What To Expect with A Routine Mammogram
With such a high statistical significance of annual breast cancer diagnoses, many people have been impacted by breast cancer in some way.
What is a mammogram?
- A mammogram is a low dose X-ray used to screen for breast cancer.
- The mammography machine has two plates that compress the breast tissue, allowing images to be made of the breasts.
- These pictures are then reviewed by a radiologist to look for changes in the tissue that may be concerning for cancer.
When should women or men get their first mammogram?
For a woman with average risk of developing breast cancer, annual mammogram screening should begin at age 40. Those considered high risk for developing breast cancer may have to start this screening process earlier.
Some factors that may make a person high risk would be...
- a family history of breast cancer
- personal history of certain types of cancers
- genetic markers such as BRCA 1 or BRCA 2
- alcohol abuse
Each person should discuss her personal screening plan with a primary care provider or obstetrician/gynecologist since these factors should be considered in an individualized care plan.
When developing a care plan with your provider, it is also important to remember to perform a monthly breast-self exam and make your provider aware if you notice any changes.
Does it hurt?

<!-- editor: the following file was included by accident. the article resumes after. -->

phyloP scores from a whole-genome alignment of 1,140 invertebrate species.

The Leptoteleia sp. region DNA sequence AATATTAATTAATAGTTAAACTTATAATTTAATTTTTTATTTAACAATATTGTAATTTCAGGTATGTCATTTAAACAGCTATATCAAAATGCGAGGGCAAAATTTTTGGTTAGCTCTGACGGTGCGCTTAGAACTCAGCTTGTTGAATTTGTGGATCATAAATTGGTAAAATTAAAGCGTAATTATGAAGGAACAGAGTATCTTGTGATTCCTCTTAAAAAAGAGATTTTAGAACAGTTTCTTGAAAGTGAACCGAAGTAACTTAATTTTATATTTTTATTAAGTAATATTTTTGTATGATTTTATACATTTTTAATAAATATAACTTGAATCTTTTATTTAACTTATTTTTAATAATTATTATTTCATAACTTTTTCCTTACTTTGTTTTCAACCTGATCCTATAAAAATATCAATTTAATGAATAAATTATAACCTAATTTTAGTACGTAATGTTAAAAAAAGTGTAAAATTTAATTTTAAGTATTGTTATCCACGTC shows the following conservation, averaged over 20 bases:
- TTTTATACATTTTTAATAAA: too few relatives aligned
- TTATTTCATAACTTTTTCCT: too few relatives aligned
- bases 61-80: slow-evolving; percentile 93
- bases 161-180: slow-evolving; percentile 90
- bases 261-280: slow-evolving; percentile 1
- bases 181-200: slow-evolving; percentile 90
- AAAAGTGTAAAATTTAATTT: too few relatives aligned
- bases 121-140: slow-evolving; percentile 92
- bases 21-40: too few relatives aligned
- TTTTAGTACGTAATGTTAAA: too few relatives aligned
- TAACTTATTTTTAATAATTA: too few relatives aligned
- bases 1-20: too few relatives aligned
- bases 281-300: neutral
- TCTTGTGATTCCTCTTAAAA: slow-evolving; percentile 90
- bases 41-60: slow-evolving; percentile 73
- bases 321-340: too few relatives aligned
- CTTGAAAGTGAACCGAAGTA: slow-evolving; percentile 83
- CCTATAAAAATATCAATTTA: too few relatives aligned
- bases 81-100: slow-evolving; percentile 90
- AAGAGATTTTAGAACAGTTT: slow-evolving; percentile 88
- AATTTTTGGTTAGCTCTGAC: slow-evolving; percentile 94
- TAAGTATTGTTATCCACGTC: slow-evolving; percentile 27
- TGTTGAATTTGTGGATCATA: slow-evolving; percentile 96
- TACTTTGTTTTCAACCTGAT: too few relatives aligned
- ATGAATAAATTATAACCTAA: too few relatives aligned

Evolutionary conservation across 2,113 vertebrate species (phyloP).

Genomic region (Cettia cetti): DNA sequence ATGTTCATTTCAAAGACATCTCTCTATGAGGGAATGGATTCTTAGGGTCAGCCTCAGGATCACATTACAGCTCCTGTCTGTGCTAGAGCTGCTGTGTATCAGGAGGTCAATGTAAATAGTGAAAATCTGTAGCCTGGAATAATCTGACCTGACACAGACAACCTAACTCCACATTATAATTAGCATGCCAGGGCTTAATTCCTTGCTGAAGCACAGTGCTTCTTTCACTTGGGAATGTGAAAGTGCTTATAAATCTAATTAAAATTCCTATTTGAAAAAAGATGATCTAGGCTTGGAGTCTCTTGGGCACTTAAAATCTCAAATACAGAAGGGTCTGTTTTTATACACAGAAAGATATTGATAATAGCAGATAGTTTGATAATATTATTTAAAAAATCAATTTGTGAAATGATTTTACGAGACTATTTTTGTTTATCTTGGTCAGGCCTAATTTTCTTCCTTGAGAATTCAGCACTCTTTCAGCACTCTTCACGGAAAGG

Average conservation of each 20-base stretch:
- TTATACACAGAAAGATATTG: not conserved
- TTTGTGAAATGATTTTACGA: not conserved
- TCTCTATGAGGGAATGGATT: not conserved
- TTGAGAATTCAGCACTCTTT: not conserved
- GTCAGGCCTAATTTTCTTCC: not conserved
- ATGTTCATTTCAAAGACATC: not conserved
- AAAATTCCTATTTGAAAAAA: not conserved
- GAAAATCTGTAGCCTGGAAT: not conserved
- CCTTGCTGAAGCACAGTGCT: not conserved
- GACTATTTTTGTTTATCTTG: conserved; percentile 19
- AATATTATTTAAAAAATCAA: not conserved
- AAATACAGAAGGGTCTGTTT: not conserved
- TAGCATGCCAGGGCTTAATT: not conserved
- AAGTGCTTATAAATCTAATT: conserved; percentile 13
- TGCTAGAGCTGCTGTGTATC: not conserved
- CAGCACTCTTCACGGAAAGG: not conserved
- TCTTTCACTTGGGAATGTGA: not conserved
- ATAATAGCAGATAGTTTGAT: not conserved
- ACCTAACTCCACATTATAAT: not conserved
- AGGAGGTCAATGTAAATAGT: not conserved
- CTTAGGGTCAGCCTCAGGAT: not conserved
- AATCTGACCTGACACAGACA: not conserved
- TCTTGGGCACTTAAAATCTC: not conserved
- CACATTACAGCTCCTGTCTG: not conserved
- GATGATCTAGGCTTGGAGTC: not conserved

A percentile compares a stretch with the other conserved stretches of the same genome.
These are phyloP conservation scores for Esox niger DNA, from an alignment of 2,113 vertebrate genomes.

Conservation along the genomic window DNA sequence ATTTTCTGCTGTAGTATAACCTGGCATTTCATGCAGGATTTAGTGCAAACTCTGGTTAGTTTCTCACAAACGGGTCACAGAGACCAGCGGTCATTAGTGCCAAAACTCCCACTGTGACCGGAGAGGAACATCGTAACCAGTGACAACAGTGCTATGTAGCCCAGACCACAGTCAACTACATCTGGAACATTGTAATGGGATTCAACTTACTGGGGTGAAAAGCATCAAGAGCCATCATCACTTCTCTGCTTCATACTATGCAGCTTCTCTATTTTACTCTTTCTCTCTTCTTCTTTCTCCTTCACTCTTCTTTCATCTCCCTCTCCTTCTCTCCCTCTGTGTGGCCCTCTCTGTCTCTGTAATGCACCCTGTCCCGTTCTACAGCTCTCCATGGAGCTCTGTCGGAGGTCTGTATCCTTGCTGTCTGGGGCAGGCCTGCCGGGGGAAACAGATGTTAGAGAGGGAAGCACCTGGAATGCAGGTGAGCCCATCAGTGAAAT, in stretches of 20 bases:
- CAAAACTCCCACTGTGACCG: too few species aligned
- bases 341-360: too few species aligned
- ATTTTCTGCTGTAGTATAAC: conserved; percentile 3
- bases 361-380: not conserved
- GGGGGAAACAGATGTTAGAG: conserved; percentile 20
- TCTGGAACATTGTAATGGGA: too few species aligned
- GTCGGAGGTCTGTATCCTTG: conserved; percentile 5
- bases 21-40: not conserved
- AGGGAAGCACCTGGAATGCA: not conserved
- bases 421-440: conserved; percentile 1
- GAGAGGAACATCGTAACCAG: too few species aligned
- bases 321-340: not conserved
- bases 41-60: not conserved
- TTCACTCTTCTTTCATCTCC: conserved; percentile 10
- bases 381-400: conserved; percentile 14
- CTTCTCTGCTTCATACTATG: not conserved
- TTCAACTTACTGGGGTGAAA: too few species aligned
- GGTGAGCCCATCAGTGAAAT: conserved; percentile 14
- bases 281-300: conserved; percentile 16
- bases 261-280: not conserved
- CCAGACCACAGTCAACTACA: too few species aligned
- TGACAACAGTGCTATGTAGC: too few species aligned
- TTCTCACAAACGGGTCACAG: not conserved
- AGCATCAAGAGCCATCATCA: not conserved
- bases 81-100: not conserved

Many patients have voiced concern about the level of discomfort with this test and the risk of radiation exposure.
North Mississippi Medical Center’s mammogram technicians are all well experienced and perform multiple mammograms daily. They are trained to help position each patient in a way that allows for minimal pain while ensuring that they obtain appropriate and high-quality images for the radiologist to interpret.
The amount of radiation exposure is very minimal. We are all exposed to small, daily amounts of environmental or natural radiation. The amount that someone would be exposed to in one mammogram is the equivalent to around seven weeks of natural exposure. The benefit of screening far outweighs the risk of exposure.
What do you want people who may be considering a mammogram to know?
With such a high statistical significance of annual breast cancer diagnoses, many people have been impacted by breast cancer in some way. Your encounter with this may be from your own diagnosis or supporting a friend or loved one who has been diagnosed.
My mother-in-law is currently in the middle of her second battle with breast cancer. If she had not been diligent with her personal screenings, we may not have her with us today. I am thankful for access to mammography screening and for the continued improvement in breast cancer treatment.
Today, I encourage you to take advantage of this access by making sure that you speak with your provider about your screening plan.
Please also encourage your friends and family to do so as well.